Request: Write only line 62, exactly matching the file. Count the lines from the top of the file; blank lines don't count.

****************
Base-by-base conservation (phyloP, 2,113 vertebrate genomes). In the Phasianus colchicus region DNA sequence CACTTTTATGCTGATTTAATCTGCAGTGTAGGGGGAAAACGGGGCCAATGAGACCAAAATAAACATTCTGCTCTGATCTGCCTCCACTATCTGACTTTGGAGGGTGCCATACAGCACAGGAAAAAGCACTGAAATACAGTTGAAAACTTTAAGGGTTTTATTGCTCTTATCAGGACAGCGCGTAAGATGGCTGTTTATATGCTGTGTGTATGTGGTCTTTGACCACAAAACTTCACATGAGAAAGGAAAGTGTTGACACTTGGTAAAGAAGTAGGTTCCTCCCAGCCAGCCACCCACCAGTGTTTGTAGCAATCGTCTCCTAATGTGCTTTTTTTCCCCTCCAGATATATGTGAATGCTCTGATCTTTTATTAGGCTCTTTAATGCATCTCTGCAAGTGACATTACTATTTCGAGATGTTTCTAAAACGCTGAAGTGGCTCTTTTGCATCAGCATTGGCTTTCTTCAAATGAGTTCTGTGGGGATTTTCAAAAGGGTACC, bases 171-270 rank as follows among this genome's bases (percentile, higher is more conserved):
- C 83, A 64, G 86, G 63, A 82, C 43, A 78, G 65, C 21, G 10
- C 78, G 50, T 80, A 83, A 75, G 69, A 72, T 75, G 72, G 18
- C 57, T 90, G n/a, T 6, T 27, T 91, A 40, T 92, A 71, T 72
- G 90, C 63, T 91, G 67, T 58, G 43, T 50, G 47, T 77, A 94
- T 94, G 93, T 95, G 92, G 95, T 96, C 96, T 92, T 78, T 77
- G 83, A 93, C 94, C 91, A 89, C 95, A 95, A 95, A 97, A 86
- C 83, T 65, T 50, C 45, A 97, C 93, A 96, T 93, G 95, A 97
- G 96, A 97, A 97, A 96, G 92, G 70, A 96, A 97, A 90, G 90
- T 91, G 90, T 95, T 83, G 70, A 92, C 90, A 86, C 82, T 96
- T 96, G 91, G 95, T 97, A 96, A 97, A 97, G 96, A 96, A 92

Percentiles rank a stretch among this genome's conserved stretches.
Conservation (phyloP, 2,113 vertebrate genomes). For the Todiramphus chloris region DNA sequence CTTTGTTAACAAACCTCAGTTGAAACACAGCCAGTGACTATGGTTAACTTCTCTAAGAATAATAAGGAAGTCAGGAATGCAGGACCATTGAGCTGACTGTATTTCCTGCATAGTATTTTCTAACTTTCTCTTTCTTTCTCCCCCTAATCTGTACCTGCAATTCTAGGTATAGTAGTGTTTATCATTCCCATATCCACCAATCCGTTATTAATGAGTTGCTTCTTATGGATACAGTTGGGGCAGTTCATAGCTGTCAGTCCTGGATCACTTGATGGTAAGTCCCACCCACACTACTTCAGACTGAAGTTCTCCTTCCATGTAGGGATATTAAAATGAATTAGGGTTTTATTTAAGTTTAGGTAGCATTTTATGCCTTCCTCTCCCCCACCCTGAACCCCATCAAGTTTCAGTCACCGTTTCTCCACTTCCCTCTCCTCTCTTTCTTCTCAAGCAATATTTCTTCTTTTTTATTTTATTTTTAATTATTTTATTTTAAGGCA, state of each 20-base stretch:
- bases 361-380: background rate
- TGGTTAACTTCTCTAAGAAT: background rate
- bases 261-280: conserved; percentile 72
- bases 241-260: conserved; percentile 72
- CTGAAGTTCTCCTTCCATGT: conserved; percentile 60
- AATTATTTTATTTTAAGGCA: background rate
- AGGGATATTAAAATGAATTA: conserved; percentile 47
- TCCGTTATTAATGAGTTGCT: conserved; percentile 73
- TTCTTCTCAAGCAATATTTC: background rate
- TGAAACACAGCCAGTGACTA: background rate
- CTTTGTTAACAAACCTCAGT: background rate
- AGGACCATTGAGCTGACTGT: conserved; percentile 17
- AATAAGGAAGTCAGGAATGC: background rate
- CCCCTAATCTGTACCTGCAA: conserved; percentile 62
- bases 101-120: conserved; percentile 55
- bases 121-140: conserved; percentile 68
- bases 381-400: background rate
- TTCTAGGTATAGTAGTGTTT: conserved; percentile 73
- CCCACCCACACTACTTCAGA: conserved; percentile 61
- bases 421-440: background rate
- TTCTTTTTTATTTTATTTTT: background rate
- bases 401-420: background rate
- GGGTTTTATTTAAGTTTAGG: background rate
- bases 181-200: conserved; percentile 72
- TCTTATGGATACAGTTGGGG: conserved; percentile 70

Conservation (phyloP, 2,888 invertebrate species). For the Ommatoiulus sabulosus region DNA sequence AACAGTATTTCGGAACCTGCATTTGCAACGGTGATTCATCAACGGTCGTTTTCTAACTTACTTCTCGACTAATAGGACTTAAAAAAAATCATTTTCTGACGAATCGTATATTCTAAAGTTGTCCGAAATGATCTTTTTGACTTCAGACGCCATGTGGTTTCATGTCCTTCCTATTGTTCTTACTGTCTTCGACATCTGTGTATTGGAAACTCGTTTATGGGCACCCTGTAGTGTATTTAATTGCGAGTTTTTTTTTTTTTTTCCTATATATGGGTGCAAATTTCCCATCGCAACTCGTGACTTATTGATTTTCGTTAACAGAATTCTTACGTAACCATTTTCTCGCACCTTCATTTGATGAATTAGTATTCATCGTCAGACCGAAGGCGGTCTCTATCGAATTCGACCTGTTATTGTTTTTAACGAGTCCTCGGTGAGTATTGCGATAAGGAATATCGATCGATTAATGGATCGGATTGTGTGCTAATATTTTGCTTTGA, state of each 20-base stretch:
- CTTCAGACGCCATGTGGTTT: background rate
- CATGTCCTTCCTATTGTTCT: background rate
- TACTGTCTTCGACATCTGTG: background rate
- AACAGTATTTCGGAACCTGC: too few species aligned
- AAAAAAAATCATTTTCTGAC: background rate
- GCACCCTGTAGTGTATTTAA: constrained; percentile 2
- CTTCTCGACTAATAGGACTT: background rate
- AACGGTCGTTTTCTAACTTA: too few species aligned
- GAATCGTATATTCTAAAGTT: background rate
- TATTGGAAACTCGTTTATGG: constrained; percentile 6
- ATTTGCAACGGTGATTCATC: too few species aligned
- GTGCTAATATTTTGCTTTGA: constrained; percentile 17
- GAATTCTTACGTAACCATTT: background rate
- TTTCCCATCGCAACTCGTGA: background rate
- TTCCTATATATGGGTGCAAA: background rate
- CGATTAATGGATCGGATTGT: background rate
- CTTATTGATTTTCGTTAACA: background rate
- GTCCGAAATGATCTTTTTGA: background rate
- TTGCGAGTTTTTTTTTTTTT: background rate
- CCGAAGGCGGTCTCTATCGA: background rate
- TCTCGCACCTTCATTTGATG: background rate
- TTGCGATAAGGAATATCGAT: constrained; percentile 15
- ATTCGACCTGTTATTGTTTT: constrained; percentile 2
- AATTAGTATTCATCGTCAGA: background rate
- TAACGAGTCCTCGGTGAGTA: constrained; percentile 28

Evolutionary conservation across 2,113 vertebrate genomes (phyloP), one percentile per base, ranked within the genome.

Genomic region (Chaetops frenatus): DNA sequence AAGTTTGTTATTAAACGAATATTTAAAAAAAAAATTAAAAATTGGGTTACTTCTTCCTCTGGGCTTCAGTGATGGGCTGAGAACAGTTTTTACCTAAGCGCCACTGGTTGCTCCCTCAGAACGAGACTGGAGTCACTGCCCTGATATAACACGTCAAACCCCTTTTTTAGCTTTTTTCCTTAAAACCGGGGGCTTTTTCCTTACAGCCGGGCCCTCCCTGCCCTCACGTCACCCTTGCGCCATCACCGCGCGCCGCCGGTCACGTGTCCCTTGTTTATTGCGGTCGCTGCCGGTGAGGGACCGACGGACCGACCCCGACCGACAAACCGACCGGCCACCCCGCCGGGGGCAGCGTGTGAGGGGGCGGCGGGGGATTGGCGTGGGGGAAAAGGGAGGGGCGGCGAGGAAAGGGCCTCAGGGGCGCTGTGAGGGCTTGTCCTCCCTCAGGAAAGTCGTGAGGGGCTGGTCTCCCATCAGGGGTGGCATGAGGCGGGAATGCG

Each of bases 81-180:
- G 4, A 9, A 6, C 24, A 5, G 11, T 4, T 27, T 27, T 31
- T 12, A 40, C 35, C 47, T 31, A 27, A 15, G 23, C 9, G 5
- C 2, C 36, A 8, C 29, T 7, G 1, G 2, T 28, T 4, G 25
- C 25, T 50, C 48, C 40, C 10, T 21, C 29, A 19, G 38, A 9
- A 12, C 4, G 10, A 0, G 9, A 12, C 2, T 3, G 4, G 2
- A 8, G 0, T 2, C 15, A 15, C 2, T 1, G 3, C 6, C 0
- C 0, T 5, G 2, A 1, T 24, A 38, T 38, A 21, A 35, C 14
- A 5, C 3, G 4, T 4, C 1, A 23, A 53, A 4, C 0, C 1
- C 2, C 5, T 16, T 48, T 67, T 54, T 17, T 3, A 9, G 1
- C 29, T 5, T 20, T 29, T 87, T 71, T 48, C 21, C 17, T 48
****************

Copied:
- ATTCGACCTGTTATTGTTTT: constrained; percentile 2